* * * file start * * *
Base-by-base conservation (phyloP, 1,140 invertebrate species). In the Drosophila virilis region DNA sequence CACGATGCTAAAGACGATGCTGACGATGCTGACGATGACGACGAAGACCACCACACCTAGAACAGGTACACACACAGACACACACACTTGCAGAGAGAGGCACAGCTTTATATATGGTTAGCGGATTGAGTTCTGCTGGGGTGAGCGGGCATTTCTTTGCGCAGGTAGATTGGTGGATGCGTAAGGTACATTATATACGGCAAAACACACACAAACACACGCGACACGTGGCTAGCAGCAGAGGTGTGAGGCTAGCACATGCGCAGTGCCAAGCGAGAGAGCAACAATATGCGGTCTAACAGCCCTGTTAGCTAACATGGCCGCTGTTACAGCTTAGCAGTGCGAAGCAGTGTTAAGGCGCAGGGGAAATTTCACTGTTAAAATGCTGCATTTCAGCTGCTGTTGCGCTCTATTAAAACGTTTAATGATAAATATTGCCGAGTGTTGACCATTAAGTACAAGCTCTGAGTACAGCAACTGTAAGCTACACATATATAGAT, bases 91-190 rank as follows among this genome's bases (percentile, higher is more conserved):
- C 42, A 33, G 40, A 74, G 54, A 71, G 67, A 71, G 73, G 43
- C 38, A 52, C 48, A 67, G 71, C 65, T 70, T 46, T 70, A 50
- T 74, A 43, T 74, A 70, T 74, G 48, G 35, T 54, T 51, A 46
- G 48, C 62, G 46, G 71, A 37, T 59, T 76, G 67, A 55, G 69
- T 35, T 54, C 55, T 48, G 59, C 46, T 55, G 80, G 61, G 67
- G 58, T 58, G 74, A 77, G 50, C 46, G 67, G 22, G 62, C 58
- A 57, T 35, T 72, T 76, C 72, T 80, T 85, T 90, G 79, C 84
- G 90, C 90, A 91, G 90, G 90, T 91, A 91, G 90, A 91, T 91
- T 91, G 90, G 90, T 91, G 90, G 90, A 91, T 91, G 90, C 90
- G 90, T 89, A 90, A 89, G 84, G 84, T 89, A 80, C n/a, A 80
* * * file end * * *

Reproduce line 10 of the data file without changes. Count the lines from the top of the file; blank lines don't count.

- T 91, G 90, G 90, T 91, G 90, G 90, A 91, T 91, G 90, C 90